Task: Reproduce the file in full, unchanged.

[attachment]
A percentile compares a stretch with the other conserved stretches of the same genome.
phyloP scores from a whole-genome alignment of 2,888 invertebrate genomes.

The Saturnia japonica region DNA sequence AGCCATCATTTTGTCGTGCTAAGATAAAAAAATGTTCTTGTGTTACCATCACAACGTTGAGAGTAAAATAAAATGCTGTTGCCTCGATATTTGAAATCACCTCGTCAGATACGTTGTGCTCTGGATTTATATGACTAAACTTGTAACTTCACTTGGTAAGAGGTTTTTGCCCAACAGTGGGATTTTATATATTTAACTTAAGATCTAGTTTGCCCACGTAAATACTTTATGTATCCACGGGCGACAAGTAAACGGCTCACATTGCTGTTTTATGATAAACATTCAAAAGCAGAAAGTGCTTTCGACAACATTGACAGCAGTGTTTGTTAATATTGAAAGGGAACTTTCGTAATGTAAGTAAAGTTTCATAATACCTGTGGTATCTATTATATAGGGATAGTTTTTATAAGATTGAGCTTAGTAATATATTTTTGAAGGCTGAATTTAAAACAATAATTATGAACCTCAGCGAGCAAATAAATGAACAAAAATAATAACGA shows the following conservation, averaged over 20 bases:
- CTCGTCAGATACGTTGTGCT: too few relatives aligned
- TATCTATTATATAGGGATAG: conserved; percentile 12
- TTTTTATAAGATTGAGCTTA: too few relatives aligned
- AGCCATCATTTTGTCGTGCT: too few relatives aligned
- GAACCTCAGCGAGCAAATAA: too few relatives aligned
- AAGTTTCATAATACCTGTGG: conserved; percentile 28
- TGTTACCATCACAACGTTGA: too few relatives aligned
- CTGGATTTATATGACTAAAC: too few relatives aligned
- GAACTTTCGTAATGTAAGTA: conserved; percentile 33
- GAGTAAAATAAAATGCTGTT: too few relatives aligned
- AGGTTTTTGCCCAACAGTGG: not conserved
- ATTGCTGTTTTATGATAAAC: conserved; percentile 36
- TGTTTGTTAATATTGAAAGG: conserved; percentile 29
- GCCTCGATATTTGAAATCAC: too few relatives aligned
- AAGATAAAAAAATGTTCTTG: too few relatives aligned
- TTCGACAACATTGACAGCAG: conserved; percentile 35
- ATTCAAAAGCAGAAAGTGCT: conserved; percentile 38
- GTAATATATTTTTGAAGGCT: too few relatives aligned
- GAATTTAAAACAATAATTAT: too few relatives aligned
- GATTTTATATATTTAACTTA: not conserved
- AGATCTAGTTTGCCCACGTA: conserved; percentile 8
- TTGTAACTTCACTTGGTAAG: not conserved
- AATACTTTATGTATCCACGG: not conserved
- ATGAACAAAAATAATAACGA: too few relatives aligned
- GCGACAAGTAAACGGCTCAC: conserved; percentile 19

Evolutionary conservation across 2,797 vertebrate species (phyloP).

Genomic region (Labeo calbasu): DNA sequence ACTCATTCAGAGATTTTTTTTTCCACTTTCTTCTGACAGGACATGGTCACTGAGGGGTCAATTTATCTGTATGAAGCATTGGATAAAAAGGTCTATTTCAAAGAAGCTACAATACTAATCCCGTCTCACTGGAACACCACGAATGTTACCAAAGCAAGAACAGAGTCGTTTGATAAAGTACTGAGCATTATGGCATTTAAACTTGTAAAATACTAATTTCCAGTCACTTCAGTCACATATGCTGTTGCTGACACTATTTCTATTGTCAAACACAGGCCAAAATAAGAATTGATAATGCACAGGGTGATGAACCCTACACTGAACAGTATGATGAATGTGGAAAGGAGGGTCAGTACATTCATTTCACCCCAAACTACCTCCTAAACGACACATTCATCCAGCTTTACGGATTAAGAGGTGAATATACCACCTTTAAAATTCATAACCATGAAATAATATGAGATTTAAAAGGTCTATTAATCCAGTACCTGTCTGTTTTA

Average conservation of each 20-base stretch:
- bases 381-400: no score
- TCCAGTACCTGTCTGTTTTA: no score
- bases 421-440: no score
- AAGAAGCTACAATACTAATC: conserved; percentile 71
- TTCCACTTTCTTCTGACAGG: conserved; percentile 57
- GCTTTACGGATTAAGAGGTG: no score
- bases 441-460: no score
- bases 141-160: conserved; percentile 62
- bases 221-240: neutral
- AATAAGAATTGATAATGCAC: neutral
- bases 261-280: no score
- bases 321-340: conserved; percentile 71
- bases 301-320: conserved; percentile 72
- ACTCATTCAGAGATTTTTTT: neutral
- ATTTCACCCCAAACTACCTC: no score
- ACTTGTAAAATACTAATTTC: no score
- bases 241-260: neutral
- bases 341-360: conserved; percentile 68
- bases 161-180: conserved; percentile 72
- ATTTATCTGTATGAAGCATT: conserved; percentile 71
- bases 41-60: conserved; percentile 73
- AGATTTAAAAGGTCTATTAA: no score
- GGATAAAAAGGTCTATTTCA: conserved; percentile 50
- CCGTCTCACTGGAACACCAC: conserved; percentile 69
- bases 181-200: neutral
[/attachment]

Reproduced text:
A percentile compares a stretch with the other conserved stretches of the same genome.
phyloP scores from a whole-genome alignment of 2,888 invertebrate genomes.

The Saturnia japonica region DNA sequence AGCCATCATTTTGTCGTGCTAAGATAAAAAAATGTTCTTGTGTTACCATCACAACGTTGAGAGTAAAATAAAATGCTGTTGCCTCGATATTTGAAATCACCTCGTCAGATACGTTGTGCTCTGGATTTATATGACTAAACTTGTAACTTCACTTGGTAAGAGGTTTTTGCCCAACAGTGGGATTTTATATATTTAACTTAAGATCTAGTTTGCCCACGTAAATACTTTATGTATCCACGGGCGACAAGTAAACGGCTCACATTGCTGTTTTATGATAAACATTCAAAAGCAGAAAGTGCTTTCGACAACATTGACAGCAGTGTTTGTTAATATTGAAAGGGAACTTTCGTAATGTAAGTAAAGTTTCATAATACCTGTGGTATCTATTATATAGGGATAGTTTTTATAAGATTGAGCTTAGTAATATATTTTTGAAGGCTGAATTTAAAACAATAATTATGAACCTCAGCGAGCAAATAAATGAACAAAAATAATAACGA shows the following conservation, averaged over 20 bases:
- CTCGTCAGATACGTTGTGCT: too few relatives aligned
- TATCTATTATATAGGGATAG: conserved; percentile 12
- TTTTTATAAGATTGAGCTTA: too few relatives aligned
- AGCCATCATTTTGTCGTGCT: too few relatives aligned
- GAACCTCAGCGAGCAAATAA: too few relatives aligned
- AAGTTTCATAATACCTGTGG: conserved; percentile 28
- TGTTACCATCACAACGTTGA: too few relatives aligned
- CTGGATTTATATGACTAAAC: too few relatives aligned
- GAACTTTCGTAATGTAAGTA: conserved; percentile 33
- GAGTAAAATAAAATGCTGTT: too few relatives aligned
- AGGTTTTTGCCCAACAGTGG: not conserved
- ATTGCTGTTTTATGATAAAC: conserved; percentile 36
- TGTTTGTTAATATTGAAAGG: conserved; percentile 29
- GCCTCGATATTTGAAATCAC: too few relatives aligned
- AAGATAAAAAAATGTTCTTG: too few relatives aligned
- TTCGACAACATTGACAGCAG: conserved; percentile 35
- ATTCAAAAGCAGAAAGTGCT: conserved; percentile 38
- GTAATATATTTTTGAAGGCT: too few relatives aligned
- GAATTTAAAACAATAATTAT: too few relatives aligned
- GATTTTATATATTTAACTTA: not conserved
- AGATCTAGTTTGCCCACGTA: conserved; percentile 8
- TTGTAACTTCACTTGGTAAG: not conserved
- AATACTTTATGTATCCACGG: not conserved
- ATGAACAAAAATAATAACGA: too few relatives aligned
- GCGACAAGTAAACGGCTCAC: conserved; percentile 19

Evolutionary conservation across 2,797 vertebrate species (phyloP).

Genomic region (Labeo calbasu): DNA sequence ACTCATTCAGAGATTTTTTTTTCCACTTTCTTCTGACAGGACATGGTCACTGAGGGGTCAATTTATCTGTATGAAGCATTGGATAAAAAGGTCTATTTCAAAGAAGCTACAATACTAATCCCGTCTCACTGGAACACCACGAATGTTACCAAAGCAAGAACAGAGTCGTTTGATAAAGTACTGAGCATTATGGCATTTAAACTTGTAAAATACTAATTTCCAGTCACTTCAGTCACATATGCTGTTGCTGACACTATTTCTATTGTCAAACACAGGCCAAAATAAGAATTGATAATGCACAGGGTGATGAACCCTACACTGAACAGTATGATGAATGTGGAAAGGAGGGTCAGTACATTCATTTCACCCCAAACTACCTCCTAAACGACACATTCATCCAGCTTTACGGATTAAGAGGTGAATATACCACCTTTAAAATTCATAACCATGAAATAATATGAGATTTAAAAGGTCTATTAATCCAGTACCTGTCTGTTTTA

Average conservation of each 20-base stretch:
- bases 381-400: no score
- TCCAGTACCTGTCTGTTTTA: no score
- bases 421-440: no score
- AAGAAGCTACAATACTAATC: conserved; percentile 71
- TTCCACTTTCTTCTGACAGG: conserved; percentile 57
- GCTTTACGGATTAAGAGGTG: no score
- bases 441-460: no score
- bases 141-160: conserved; percentile 62
- bases 221-240: neutral
- AATAAGAATTGATAATGCAC: neutral
- bases 261-280: no score
- bases 321-340: conserved; percentile 71
- bases 301-320: conserved; percentile 72
- ACTCATTCAGAGATTTTTTT: neutral
- ATTTCACCCCAAACTACCTC: no score
- ACTTGTAAAATACTAATTTC: no score
- bases 241-260: neutral
- bases 341-360: conserved; percentile 68
- bases 161-180: conserved; percentile 72
- ATTTATCTGTATGAAGCATT: conserved; percentile 71
- bases 41-60: conserved; percentile 73
- AGATTTAAAAGGTCTATTAA: no score
- GGATAAAAAGGTCTATTTCA: conserved; percentile 50
- CCGTCTCACTGGAACACCAC: conserved; percentile 69
- bases 181-200: neutral